The power of a trusted source for integrated care enrollment

It took Holly 19 years to get the health coverage she both needed and deserved. What stood in her way: one “disqualifying” dollar from her disability checks, confusing enrollment processes, misunderstandings, and bureaucratic red tape. It took 19 years but, finally, Holly is dually enrolled in both Medicare and Medicaid.

Holly, who lives in Boise, Idaho, has relied on Medicare for nearly two decades to provide the health care benefits she needs to manage her disability.

“Every day is different, because some days I can breathe with no huffin’ and puffin’,” Holly said. “Other days I can walk without much pain and I can walk out to the mailbox and do all my normal daily stuff. It all depends.”

In the first few years that Holly was on Medicare, she tried several times to dually enroll in Medicaid — but her application was denied because her disability income was one dollar too much. “So I just kind of gave up on that,” Holly said.

Nearly two decades later, a diligent social worker helped Holly navigate the Medicaid application, the complexity of which can be a barrier for many eligible people. It turns out, she was eligible after all.

For Holly, the social worker made a daunting process easy by asking Holly a few questions while at her home. Getting Medicaid, and also — finally — being dually enrolled in Medicare and Medicaid to fully cover her health needs, meant independence for Holly.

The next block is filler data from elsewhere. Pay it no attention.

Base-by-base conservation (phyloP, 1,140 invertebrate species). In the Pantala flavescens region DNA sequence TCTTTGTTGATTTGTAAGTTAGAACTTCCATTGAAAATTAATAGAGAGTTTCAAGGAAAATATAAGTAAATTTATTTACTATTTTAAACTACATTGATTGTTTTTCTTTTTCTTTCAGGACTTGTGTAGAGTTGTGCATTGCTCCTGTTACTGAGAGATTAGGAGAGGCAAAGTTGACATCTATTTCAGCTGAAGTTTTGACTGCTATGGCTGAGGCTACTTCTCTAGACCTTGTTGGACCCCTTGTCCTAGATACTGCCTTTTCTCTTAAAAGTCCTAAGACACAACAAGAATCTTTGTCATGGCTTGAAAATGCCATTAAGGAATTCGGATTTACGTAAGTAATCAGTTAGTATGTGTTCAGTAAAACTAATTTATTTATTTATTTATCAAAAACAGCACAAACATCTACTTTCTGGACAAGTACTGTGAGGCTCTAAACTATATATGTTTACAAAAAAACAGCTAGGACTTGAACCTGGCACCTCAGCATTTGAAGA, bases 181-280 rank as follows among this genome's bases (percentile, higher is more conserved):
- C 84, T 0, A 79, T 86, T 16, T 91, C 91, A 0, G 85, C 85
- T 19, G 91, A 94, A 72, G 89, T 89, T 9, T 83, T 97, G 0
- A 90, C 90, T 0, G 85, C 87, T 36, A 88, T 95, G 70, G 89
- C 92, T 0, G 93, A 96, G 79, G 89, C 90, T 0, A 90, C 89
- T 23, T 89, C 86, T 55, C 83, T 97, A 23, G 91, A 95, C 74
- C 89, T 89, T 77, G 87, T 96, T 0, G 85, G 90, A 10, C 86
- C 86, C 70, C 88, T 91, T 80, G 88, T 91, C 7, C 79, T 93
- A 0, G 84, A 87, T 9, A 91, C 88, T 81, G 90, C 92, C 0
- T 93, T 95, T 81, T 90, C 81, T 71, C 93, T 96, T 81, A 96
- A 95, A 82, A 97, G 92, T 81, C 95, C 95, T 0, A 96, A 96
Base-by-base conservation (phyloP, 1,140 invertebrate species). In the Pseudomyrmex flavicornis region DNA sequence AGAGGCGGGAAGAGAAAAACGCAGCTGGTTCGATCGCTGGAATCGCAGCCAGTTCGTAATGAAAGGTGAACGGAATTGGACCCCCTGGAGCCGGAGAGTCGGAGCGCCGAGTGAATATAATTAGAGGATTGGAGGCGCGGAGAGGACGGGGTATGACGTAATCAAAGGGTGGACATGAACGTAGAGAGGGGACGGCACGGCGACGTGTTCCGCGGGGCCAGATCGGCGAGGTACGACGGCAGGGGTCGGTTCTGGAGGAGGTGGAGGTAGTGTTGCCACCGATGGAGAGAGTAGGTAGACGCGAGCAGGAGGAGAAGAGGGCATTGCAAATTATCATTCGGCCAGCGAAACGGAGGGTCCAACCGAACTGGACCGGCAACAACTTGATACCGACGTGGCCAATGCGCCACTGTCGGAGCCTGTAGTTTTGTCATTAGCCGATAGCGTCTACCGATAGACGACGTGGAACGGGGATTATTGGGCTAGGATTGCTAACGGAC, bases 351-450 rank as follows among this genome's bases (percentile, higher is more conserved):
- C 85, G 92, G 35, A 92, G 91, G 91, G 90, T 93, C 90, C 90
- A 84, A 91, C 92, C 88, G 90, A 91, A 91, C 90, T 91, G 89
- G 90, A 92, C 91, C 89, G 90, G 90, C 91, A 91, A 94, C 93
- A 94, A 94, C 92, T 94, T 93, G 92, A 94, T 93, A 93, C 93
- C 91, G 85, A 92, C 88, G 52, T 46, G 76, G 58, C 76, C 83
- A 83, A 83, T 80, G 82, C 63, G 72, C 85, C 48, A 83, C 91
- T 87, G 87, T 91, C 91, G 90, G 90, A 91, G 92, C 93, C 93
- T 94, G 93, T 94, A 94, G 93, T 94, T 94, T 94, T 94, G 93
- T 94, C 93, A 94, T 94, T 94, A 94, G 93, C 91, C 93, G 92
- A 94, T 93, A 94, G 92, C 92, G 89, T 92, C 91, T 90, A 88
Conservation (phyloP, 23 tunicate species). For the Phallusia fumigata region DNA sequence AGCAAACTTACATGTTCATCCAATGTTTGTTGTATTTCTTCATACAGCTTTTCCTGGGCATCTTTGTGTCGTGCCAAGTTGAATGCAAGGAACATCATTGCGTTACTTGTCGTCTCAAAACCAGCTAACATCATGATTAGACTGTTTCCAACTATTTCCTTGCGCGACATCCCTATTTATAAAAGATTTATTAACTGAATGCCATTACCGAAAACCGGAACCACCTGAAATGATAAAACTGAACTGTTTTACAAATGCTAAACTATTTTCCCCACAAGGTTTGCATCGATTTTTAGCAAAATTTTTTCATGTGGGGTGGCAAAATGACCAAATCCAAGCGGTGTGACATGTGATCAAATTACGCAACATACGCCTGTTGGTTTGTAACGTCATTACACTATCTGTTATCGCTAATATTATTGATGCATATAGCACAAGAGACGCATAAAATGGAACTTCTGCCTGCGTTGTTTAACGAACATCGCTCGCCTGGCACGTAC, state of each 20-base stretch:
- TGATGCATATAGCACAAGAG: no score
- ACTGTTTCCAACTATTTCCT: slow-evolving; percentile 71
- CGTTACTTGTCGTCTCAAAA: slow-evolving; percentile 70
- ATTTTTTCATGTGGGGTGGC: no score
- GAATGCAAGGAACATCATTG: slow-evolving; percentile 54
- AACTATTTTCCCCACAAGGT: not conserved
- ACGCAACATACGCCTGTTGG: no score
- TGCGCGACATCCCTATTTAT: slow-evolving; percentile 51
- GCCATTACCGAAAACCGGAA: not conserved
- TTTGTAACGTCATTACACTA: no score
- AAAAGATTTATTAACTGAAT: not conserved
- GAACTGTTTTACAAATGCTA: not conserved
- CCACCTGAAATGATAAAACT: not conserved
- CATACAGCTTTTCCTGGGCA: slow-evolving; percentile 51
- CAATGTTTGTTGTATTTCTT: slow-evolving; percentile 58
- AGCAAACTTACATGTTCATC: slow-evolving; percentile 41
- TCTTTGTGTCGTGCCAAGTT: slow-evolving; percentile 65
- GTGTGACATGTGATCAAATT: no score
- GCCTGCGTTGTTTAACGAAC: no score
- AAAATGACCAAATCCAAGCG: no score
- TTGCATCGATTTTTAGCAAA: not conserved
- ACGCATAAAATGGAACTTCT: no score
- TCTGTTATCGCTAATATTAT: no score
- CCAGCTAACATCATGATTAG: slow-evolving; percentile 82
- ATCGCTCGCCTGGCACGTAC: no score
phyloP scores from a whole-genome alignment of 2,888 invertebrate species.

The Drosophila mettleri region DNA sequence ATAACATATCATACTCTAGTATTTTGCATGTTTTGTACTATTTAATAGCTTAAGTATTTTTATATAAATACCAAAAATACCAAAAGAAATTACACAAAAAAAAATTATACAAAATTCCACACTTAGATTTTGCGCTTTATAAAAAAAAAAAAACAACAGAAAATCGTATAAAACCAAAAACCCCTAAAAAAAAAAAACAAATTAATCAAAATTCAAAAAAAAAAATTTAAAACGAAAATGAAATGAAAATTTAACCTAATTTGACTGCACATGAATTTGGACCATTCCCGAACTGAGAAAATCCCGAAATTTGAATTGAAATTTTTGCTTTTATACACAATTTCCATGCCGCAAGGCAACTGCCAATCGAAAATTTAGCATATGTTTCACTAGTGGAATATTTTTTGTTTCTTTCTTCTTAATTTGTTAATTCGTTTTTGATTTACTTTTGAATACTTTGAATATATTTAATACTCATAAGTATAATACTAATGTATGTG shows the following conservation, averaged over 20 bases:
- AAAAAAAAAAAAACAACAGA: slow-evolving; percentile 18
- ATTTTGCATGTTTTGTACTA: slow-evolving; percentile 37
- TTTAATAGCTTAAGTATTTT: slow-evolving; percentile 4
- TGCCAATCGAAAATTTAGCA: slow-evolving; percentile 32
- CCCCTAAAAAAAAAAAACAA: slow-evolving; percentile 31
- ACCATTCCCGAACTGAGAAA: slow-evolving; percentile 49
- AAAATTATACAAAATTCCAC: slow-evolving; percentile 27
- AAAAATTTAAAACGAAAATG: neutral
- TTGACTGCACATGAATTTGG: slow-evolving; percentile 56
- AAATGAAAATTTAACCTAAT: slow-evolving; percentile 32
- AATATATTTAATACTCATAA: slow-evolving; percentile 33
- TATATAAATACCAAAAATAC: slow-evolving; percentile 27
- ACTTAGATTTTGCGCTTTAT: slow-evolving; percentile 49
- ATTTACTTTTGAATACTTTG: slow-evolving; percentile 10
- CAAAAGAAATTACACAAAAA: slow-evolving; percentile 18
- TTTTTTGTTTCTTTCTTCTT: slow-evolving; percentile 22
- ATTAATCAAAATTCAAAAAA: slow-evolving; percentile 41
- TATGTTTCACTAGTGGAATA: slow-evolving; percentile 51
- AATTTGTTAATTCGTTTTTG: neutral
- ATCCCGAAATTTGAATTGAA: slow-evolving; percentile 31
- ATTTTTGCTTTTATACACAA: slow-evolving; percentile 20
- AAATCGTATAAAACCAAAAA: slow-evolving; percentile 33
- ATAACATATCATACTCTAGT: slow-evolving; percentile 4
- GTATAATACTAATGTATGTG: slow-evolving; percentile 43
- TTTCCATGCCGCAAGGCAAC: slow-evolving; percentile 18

Now Holly has home health care, weekly visits from a social worker, a case manager, and a peer support group — all covered by her Medicaid and Medicare plans.

“So by being blessed with home health coming in, I am able to do meal prep with him, and get the house vacuumed — which is a struggle for me with congestive heart failure,” Holly said. Support for these daily and essential tasks are incredible gains in Holly’s quality of life.

Medicaid also opened up additional support for Holly, who can use MTM Medicaid transportation. Beyond that, Holly no longer has to depend on family or herself to come up with out-of-pocket co-pays, which have been nearly eliminated.

“That was the huge, huge, huge, huge blessing — to not have to have the co-pays,” Holly said. “I believe I’ve been blessed to have Medicaid with the Medicare now.”

For Holly, person-centered care made all the difference.

It may seem like just paperwork, but for many people — like Holly — it translates into another barrier between their independence and optimal health. That’s why Community Catalyst took a deep dive on the policy and procedures behind enrollment for dually eligible individuals — that is, people who are eligible for both Medicaid and Medicare. Learn more about our research and policy recommendations for person-centered enrollment systems here.